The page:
As expected, Josh Gordon will no longer play for the Cleveland Browns. Over the weekend, Gordon was told he would be cut. Today he was traded to the New England Patriots in exchange for a conditional 2019 fifth-round draft pick.
“There were things that we do not want to have happen here,” Cleveland coach Hue Jackson said Monday about the trade. “And we made a decision that is this is best for our football team moving forward.”
Per a report, if Gordon is not active for 10 games, the Pats will also get a seventh-round pick from the Browns.
Over the weekend, Gordon already shared his goodbye via his Instagram story:
“Huge s/o to the city of Cleveland. This place will always feel like home to me.. I’m extremely honored and blessed to have been able to grow up and start a life amongst such a passionate and motivated group of individuals.. It’s been a hell of a journey with you guys. I wish all of you nothing but the best.. Thanks to the @ClevelandBrowns organization for having me, I’ll never forget my time here.”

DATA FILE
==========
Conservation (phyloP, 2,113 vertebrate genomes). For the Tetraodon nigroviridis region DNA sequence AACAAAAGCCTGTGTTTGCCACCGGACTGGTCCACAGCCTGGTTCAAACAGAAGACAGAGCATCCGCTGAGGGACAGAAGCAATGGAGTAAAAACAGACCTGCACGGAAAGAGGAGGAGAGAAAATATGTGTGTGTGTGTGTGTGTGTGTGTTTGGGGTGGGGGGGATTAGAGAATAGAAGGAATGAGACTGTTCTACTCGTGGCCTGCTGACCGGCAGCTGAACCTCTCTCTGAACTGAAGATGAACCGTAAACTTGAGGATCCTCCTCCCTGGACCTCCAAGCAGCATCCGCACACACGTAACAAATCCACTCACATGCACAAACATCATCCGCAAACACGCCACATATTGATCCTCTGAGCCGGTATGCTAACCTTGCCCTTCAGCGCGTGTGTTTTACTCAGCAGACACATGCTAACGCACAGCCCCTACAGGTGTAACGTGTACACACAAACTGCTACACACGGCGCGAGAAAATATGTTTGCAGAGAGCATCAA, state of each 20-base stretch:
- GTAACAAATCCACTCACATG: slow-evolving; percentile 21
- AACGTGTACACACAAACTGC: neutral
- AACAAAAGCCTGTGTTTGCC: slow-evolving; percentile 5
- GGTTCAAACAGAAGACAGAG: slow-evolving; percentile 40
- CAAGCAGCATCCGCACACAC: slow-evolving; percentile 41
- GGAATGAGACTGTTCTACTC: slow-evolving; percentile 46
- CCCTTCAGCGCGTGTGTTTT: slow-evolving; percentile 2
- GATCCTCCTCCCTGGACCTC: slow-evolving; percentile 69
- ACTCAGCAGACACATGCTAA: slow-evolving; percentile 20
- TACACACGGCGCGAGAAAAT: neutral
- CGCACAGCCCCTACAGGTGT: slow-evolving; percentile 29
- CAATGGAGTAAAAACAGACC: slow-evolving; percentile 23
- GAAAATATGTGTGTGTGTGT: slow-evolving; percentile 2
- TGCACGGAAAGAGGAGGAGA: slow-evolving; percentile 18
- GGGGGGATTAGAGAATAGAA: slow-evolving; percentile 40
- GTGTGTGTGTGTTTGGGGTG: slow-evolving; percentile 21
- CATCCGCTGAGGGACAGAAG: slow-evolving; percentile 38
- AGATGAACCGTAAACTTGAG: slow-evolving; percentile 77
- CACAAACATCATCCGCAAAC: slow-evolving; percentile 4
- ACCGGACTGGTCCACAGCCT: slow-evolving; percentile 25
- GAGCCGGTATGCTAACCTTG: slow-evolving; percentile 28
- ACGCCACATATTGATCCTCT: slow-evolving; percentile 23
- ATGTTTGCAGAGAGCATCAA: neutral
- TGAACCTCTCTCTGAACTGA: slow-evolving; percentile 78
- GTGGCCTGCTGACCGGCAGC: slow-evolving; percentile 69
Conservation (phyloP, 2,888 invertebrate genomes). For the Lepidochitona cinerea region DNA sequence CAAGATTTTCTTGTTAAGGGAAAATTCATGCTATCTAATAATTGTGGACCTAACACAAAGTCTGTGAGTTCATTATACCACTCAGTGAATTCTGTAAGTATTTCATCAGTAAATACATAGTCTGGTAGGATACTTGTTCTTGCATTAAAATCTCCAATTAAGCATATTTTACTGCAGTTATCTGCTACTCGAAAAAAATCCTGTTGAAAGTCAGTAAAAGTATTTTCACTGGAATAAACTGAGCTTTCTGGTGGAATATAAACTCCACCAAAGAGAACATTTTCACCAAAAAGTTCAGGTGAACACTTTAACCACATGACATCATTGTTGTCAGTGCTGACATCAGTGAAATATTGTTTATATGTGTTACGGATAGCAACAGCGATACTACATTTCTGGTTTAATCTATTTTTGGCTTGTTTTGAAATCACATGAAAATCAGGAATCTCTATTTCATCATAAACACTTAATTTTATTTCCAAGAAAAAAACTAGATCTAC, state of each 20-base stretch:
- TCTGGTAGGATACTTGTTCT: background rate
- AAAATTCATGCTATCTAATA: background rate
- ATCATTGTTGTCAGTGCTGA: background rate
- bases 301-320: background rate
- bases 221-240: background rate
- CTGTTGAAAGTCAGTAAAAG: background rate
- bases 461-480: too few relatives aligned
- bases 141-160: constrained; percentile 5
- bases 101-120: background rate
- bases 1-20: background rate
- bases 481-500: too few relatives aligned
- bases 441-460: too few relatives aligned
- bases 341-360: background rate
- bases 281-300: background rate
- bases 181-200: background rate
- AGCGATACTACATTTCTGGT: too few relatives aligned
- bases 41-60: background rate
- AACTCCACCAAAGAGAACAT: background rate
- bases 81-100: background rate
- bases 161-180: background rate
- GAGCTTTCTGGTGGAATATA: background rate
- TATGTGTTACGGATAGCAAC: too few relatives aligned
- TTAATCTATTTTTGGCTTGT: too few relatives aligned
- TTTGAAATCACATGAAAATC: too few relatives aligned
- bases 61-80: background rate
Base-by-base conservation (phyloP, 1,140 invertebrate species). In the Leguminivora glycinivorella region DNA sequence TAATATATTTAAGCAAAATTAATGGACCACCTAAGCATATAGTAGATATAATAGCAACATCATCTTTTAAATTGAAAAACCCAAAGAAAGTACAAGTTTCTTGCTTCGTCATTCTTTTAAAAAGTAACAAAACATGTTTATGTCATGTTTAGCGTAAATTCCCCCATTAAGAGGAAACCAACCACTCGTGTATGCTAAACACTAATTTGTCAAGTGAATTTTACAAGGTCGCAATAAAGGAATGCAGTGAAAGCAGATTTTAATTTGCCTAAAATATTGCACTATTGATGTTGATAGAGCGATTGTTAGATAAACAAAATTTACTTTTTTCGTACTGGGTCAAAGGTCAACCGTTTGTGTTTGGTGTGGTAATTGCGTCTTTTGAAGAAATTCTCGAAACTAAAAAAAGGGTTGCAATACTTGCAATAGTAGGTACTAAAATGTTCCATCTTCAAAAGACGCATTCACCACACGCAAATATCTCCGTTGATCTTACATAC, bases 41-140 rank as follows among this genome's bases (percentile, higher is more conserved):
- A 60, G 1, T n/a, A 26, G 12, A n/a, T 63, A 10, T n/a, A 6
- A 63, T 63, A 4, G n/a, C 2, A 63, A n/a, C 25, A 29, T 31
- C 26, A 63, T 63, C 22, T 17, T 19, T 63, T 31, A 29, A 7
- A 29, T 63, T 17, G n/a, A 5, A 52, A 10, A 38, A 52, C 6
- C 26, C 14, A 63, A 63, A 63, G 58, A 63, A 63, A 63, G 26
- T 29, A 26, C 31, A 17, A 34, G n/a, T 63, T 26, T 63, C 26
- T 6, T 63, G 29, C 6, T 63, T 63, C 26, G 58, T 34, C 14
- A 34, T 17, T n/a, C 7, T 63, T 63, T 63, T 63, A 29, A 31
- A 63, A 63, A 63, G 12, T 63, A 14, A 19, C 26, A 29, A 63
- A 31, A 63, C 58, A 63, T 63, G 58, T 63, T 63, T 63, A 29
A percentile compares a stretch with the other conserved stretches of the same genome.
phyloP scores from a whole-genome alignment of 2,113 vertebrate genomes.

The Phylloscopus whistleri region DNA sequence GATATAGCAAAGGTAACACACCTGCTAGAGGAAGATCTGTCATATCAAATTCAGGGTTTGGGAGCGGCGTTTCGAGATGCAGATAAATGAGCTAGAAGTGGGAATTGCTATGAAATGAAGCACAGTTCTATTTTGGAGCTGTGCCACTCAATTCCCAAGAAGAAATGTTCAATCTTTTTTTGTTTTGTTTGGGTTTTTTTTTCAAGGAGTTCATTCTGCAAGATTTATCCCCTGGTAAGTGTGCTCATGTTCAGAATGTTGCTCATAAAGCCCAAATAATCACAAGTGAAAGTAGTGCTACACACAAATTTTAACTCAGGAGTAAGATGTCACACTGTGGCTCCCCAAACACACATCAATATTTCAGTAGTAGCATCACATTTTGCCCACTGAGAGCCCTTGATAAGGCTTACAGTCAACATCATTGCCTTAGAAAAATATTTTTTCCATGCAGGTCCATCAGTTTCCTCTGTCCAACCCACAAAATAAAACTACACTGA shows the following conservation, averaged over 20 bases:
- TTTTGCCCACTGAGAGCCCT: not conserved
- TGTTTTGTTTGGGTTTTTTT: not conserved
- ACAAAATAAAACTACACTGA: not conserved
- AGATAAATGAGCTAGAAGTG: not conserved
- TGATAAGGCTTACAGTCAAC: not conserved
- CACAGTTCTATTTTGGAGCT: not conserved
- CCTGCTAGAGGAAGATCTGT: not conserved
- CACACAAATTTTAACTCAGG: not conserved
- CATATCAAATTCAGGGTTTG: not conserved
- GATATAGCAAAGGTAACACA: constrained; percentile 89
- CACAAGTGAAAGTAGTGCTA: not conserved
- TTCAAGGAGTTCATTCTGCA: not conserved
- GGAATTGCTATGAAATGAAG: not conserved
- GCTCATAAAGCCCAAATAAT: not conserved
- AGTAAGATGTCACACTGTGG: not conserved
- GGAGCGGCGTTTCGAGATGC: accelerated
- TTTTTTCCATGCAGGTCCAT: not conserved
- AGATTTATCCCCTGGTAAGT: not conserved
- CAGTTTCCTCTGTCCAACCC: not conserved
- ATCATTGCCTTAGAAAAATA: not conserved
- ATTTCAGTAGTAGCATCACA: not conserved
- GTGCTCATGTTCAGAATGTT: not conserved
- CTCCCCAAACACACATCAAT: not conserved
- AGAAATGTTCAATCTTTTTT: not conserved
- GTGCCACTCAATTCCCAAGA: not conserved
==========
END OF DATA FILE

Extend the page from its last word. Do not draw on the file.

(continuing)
Despite having a strained hamstring, Gordon could play this Sunday when the Patriots play the Detroit Lions.
In order to make room for Gordon, New England cut wide receiver, Corey Coleman. Adding Gordon is the 28th transaction the Pats have made since March. New England is tied with the Denver Broncos since the start of the new league year.
Since entering the league, trouble has plagued the young wide receiver’s career. In fact, he missed three weeks of training camp this season in order to undergo counseling and treatment for his substance abuse. For most of the past four seasons, Gordon has spent time being suspended by the NFL. He has had a failed drug test, DUI, and numerous stints of drug rehab.
But, he has had good moments, hence why he has remained in the league. In 2013, Gordon led the NFL with 1,646 receiving years and had nine touchdowns.
Maybe a change of environment can help Gordon turn things around on and off the field. The potential is there for him, however, time will tell how he does with his chance in New England.
Managing Editor of The Ball Out.